Designed to help you to improve your skills in critical thinking and analysis, as well as your ability to write analytic essays and well-researched, documented essays. Class time will be spent discussing writing strategies, analyzing samples of expository prose, and workshopping student essays. Throughout the term, we will also learn and practice using various revision techniques designed to improve the clarity, cogency and rhetorical appeal of your writing. In our documented essay unit, you will gain familiarity with specialized resources for academic research, learn how to assess sources and cite them properly, and discuss ways to organize and express complex ideas in a clear, forceful writing style.

Course Code Name Instructor(s) Day(s); Time
ENG 300.X Reading Dystopia Allison MWF, Times TBD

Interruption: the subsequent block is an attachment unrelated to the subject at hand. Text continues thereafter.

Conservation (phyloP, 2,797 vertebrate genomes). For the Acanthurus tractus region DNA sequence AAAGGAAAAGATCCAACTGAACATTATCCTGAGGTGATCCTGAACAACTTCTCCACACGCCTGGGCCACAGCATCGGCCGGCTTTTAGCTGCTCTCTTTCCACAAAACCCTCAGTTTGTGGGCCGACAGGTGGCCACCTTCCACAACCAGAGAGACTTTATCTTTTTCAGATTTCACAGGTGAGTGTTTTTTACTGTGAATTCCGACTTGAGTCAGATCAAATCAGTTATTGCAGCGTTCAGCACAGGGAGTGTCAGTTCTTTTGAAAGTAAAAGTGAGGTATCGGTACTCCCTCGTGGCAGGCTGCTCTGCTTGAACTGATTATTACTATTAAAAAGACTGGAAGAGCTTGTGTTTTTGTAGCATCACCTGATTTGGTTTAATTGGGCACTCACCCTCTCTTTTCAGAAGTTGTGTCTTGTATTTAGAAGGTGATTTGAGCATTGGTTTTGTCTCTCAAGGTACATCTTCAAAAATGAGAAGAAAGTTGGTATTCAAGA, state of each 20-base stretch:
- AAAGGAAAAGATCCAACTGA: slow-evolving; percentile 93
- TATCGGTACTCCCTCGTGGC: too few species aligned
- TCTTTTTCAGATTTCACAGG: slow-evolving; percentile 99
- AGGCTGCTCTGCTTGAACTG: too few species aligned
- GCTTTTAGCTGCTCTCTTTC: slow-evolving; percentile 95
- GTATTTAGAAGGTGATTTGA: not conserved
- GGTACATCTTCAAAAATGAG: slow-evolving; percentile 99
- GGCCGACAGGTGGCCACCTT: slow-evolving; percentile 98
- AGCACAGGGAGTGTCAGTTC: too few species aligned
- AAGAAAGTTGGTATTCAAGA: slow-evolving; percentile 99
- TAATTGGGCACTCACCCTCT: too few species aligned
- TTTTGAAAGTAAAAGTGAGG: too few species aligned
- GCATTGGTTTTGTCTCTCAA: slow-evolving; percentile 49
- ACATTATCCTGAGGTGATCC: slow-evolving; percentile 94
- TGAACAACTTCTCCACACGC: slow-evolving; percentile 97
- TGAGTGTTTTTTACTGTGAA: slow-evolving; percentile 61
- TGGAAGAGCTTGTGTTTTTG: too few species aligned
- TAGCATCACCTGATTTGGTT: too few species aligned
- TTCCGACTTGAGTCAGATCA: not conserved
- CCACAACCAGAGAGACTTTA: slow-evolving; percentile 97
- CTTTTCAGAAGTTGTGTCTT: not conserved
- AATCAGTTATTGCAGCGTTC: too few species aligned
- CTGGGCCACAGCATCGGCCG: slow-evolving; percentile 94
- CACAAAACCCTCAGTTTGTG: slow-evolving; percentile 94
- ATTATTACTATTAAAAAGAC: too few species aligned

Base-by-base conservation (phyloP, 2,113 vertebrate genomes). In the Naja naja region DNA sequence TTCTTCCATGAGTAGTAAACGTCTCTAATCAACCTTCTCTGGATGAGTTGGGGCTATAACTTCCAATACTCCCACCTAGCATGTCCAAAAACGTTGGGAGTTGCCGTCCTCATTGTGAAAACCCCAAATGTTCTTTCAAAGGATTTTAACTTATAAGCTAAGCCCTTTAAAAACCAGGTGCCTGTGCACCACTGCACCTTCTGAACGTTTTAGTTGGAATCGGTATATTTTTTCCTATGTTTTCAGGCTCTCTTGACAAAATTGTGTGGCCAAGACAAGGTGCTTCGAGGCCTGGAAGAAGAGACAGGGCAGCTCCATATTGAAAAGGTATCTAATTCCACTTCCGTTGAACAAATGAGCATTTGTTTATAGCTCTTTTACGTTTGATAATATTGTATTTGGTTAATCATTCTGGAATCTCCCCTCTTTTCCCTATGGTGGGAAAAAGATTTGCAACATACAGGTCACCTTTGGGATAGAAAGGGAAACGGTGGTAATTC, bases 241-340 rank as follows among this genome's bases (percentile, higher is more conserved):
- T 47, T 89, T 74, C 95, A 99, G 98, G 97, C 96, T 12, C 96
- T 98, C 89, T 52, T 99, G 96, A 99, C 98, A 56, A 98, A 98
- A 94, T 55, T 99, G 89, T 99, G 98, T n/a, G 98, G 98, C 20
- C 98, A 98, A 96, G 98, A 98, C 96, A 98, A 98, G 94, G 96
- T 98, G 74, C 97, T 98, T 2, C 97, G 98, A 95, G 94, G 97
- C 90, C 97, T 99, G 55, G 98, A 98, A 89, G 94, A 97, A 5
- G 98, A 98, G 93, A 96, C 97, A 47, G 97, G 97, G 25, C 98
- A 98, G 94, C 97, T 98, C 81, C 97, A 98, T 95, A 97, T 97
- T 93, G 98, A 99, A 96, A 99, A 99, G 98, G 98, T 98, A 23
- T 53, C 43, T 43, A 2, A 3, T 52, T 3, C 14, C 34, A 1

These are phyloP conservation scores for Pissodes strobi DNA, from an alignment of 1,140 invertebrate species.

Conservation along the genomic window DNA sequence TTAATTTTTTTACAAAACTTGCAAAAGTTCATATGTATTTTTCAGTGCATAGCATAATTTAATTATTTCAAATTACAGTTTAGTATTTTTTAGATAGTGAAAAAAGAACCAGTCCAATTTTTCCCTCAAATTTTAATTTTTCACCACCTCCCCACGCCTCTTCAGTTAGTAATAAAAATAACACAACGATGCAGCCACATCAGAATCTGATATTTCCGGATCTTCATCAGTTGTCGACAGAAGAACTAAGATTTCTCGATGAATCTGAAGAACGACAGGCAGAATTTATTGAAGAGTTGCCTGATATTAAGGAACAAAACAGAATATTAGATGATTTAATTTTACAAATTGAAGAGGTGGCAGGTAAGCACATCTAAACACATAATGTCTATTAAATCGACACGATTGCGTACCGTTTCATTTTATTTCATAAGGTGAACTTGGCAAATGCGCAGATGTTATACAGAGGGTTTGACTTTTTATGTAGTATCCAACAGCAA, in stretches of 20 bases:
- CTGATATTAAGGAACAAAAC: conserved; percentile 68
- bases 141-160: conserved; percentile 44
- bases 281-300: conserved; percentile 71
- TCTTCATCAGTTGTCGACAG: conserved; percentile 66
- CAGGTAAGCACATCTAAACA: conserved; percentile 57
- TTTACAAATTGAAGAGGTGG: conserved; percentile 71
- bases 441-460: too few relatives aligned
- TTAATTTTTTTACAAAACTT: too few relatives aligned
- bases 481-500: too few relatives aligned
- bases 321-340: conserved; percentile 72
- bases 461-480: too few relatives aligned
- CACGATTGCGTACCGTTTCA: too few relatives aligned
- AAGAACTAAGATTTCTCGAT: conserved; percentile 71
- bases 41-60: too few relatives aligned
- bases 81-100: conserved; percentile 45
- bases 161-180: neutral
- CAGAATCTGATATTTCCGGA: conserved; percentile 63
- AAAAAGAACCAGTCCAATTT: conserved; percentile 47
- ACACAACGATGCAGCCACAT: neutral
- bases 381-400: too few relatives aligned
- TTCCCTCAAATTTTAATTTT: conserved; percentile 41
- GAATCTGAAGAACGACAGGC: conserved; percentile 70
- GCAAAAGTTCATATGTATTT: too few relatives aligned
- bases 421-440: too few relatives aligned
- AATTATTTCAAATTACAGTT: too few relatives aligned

In this course, we will read widely and carefully in the dystopian literary tradition, c. 1890-present. We will consider a series of questions: What is the purpose of dystopia as a form? What is its relationship of dystopianism to utopianism? Under what social and historical circumstances does the dystopian imagination flourish? Most puzzlingly, why do we take such pleasure in reading stories about hell on earth? Likely authors include H. G. Wells, E. M. Forester, George Orwell, Aldous Huxley, Margaret Atwood, Octavia Butler, and Chang-Rae Lee.

Course Code Name Instructor(s) Day(s); Time
HIST 385 B Women and Gender in Modern America Flamm TR, 2:40-4 p.m.

From the fight for suffrage to the struggle for equality, the history of women in modern America has featured change and continuity, conflict and consensus. Great expectations and extraordinary courage have led to substantial progress – but also to bitter disappointment and unintended consequences. This seminar will examine how, for more than a century, American women have sought personal fulfillment and professional advancement despite political, economic, racial, social, cultural, and individual obstacles.

Course Code Name Instructor(s) Day(s); Time